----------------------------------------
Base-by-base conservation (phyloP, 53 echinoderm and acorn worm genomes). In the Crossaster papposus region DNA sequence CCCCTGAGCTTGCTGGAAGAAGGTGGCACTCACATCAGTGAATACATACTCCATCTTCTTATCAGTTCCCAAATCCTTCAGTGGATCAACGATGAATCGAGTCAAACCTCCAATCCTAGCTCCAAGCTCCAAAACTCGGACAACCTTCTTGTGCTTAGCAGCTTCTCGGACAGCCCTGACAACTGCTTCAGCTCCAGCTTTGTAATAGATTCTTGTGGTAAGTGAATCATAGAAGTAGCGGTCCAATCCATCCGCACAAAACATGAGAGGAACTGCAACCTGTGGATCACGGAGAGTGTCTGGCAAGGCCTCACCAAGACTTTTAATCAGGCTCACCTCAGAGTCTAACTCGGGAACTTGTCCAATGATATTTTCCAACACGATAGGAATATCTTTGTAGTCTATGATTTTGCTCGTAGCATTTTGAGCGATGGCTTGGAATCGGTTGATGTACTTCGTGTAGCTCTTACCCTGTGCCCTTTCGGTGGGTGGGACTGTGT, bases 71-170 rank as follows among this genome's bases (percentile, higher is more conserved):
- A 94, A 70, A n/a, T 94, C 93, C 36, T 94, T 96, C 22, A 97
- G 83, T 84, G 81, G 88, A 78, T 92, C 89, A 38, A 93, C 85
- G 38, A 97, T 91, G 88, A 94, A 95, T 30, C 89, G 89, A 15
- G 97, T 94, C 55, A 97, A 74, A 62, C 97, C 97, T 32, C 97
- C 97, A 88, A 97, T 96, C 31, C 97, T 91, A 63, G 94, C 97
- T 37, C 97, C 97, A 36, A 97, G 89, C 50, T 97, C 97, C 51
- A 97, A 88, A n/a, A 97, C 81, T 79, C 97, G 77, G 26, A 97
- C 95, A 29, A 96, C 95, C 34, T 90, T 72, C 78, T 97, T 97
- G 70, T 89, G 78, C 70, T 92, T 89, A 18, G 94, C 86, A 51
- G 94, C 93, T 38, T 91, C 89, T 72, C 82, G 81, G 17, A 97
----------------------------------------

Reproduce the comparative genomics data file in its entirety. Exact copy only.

Base-by-base conservation (phyloP, 53 echinoderm and acorn worm genomes). In the Crossaster papposus region DNA sequence CCCCTGAGCTTGCTGGAAGAAGGTGGCACTCACATCAGTGAATACATACTCCATCTTCTTATCAGTTCCCAAATCCTTCAGTGGATCAACGATGAATCGAGTCAAACCTCCAATCCTAGCTCCAAGCTCCAAAACTCGGACAACCTTCTTGTGCTTAGCAGCTTCTCGGACAGCCCTGACAACTGCTTCAGCTCCAGCTTTGTAATAGATTCTTGTGGTAAGTGAATCATAGAAGTAGCGGTCCAATCCATCCGCACAAAACATGAGAGGAACTGCAACCTGTGGATCACGGAGAGTGTCTGGCAAGGCCTCACCAAGACTTTTAATCAGGCTCACCTCAGAGTCTAACTCGGGAACTTGTCCAATGATATTTTCCAACACGATAGGAATATCTTTGTAGTCTATGATTTTGCTCGTAGCATTTTGAGCGATGGCTTGGAATCGGTTGATGTACTTCGTGTAGCTCTTACCCTGTGCCCTTTCGGTGGGTGGGACTGTGT, bases 71-170 rank as follows among this genome's bases (percentile, higher is more conserved):
- A 94, A 70, A n/a, T 94, C 93, C 36, T 94, T 96, C 22, A 97
- G 83, T 84, G 81, G 88, A 78, T 92, C 89, A 38, A 93, C 85
- G 38, A 97, T 91, G 88, A 94, A 95, T 30, C 89, G 89, A 15
- G 97, T 94, C 55, A 97, A 74, A 62, C 97, C 97, T 32, C 97
- C 97, A 88, A 97, T 96, C 31, C 97, T 91, A 63, G 94, C 97
- T 37, C 97, C 97, A 36, A 97, G 89, C 50, T 97, C 97, C 51
- A 97, A 88, A n/a, A 97, C 81, T 79, C 97, G 77, G 26, A 97
- C 95, A 29, A 96, C 95, C 34, T 90, T 72, C 78, T 97, T 97
- G 70, T 89, G 78, C 70, T 92, T 89, A 18, G 94, C 86, A 51
- G 94, C 93, T 38, T 91, C 89, T 72, C 82, G 81, G 17, A 97